Thanksgiving is that special time that happens only once a year. Fortunately. It’s a time for peace and love and opening our hearts and homes to relatives we normally don’t bother with. It’s the season for vapid overindulgence — stuffing ourselves with turkey (bird meat that’s usually reserved for club sandwiches, frozen Weight Watchers entrees, and an occasional tasteless, low-fat burger). Football — lots of football — and couch naps are the order of the day, while the exotic foods that are eaten only at this time of the year (yams, cranberries, and that dried-up bread stuff — what is it? Dressing?) vie for domination of our glutted stomachs.
Thanksgiving is the first scheduled disruption of the academic calendar, the first back-to-the-neighborhood holiday for faraway college students, some of whom travel hundreds of miles to rejoin their families for four days of feasting, revelation of newly acquired tattoos and shopping. Ah, yes — shopping. Turkey Day also marks the last day of sanity before the full-blown holiday shopping season ensues. The day after, lovingly known as Black Friday, is the traditional start of retail mayhem.
It’s all crazy, that’s for sure, but we all love it — we must, because we repeat it every year. Attached to this festive frenzy is a business opportunity or two. Put some thought into how you might participate in the pandemonium. It’s pretty simple, really. People buy things from need. What do you have that others need?
I can conjure up at least a dozen ways you might fit into the holiday celebration equation. Here are a few:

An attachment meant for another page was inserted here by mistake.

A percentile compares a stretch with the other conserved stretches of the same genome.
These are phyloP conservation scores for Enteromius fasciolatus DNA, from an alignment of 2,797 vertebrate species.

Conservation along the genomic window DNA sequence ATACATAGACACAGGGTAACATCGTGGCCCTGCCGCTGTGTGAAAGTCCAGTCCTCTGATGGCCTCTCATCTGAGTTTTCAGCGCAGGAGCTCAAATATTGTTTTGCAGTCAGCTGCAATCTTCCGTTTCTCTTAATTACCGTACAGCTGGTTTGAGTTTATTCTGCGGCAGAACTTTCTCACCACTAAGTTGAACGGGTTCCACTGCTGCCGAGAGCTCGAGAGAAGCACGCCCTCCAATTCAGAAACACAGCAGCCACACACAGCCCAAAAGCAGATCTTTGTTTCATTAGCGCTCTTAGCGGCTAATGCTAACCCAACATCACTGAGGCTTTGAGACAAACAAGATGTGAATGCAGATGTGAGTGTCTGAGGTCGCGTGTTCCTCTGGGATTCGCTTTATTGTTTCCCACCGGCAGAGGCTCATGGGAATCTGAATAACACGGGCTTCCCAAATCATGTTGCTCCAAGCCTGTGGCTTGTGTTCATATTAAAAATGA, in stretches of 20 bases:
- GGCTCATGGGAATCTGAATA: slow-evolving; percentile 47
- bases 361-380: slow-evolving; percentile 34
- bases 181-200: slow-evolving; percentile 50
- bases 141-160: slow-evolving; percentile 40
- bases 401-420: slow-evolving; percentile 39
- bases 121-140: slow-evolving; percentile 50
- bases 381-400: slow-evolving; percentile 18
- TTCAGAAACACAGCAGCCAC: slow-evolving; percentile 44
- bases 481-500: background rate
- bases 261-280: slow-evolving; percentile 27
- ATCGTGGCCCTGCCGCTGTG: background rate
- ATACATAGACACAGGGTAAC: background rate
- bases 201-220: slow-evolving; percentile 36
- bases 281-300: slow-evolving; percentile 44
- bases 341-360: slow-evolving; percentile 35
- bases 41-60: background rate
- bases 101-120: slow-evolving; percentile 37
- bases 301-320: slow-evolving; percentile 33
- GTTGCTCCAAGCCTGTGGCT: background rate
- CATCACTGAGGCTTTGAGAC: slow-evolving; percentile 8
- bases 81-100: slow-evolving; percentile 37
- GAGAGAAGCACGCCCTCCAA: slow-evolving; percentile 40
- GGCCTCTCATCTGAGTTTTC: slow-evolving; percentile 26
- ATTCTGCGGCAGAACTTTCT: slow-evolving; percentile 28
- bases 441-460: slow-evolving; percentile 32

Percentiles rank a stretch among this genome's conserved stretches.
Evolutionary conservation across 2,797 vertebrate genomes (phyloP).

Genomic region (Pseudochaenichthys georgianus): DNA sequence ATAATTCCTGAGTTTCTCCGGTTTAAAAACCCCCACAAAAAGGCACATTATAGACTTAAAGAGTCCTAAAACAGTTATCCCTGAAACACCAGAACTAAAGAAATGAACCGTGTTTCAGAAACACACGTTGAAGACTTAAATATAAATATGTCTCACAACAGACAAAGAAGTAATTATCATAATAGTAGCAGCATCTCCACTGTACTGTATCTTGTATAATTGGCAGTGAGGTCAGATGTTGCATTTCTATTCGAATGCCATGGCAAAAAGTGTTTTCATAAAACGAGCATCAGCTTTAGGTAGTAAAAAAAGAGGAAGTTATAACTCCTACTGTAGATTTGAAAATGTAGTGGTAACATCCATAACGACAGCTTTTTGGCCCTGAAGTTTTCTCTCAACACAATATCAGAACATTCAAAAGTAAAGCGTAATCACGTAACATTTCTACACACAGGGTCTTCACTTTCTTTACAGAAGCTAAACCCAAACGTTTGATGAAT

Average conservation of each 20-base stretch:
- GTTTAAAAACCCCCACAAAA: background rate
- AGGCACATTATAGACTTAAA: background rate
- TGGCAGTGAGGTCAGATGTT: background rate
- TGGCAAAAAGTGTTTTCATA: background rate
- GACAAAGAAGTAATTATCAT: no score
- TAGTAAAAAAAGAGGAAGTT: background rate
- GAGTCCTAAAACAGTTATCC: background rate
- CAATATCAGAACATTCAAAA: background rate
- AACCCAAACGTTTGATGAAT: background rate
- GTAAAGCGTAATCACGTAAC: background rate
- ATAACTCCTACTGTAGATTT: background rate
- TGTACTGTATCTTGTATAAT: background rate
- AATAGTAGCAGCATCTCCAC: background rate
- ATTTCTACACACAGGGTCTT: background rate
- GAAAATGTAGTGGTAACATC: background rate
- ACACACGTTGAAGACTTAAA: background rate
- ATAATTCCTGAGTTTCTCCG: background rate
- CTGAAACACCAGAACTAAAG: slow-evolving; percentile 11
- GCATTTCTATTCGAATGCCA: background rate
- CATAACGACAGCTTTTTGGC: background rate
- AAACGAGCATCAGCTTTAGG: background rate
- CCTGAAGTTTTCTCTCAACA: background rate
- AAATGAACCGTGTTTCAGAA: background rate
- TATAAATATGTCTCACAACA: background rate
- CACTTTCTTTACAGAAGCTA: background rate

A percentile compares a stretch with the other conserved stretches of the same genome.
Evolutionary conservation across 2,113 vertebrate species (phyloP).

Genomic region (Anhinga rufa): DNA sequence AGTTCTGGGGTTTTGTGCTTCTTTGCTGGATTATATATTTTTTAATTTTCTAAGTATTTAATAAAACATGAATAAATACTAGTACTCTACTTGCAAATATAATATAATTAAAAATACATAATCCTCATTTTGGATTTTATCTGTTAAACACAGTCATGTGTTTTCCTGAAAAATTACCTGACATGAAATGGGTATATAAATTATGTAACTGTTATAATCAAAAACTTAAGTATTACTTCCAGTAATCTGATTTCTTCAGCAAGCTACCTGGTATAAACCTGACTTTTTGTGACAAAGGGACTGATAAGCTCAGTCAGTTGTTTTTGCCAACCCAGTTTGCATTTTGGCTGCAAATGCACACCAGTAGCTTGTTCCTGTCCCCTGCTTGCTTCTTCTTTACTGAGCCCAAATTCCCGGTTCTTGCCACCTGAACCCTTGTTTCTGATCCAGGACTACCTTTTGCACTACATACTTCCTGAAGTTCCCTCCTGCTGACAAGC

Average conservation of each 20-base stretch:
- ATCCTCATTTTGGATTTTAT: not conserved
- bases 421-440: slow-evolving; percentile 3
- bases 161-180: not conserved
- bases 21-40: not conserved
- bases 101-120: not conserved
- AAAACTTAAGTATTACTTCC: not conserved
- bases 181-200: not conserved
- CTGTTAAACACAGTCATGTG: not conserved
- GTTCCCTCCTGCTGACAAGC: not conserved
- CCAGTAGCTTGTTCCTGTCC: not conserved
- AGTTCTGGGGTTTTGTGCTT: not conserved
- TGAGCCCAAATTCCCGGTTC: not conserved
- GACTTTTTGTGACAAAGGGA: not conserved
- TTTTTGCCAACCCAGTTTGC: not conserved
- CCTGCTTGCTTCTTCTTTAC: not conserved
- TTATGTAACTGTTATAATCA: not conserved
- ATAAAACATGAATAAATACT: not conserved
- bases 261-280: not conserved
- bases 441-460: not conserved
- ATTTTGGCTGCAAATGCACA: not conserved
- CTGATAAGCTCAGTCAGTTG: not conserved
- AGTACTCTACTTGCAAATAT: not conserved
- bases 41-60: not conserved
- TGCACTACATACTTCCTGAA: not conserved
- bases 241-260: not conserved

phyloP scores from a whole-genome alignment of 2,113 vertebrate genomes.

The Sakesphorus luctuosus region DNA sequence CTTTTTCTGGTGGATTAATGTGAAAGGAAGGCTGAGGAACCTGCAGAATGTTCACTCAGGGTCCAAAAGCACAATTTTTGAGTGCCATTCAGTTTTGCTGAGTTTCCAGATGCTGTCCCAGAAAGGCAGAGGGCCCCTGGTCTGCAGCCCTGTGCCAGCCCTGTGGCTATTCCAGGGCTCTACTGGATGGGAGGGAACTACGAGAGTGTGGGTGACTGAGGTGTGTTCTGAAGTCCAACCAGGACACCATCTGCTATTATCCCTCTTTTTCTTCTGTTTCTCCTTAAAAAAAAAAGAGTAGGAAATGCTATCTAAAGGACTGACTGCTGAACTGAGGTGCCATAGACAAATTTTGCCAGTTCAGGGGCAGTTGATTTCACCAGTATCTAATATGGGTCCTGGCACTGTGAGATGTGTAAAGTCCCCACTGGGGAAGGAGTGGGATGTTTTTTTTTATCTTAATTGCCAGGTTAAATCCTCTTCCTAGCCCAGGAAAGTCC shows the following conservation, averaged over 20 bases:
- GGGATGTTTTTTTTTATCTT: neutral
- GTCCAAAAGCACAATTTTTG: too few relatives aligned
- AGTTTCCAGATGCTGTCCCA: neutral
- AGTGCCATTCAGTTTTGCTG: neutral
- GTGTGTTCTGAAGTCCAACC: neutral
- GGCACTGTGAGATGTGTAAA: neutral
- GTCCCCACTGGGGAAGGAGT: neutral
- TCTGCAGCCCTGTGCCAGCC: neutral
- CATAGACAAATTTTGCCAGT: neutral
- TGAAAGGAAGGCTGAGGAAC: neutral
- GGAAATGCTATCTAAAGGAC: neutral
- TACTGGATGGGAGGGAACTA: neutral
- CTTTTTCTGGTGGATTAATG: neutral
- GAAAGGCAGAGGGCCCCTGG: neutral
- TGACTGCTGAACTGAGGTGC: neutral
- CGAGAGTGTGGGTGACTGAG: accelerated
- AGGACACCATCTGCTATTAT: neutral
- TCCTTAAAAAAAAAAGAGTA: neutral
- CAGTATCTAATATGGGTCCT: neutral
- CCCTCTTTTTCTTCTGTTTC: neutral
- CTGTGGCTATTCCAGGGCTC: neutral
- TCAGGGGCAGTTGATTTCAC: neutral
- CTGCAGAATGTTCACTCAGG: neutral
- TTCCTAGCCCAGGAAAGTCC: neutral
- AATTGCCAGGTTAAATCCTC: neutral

Families gather. Busy households all benefit from a doorbell camera. They watch TV. You provide the hardware and the skill needed to supply a flat panel and source. Some families travel — and you can install the surveillance cameras and alarm panel interfaces that allow them to do so with relaxed peace of mind. Need we go on?
The only thing better than watching the Macy’s Thanksgiving Day Parade is watching it on a 98-inch display in your own living room — except perhaps being able to dim the lights, raise the blinds, answer the door and adjust the room temperature, all without leaving the ever-loving sofa. You’re getting the idea, right?
We live in an enlightened age when our children are no longer taught that Native Americans provided a sumptuous feast for the first generation of trespassing Pilgrims and welcomed them into their wigwams. Middle school students already know more about computers, telephony, and social media than their parents have enough time left to learn. Although the world changes faster than we can imagine, some things — like the Thanksgiving holiday — remain the same. Embrace change, but make tradition your servant.
Have a great holiday.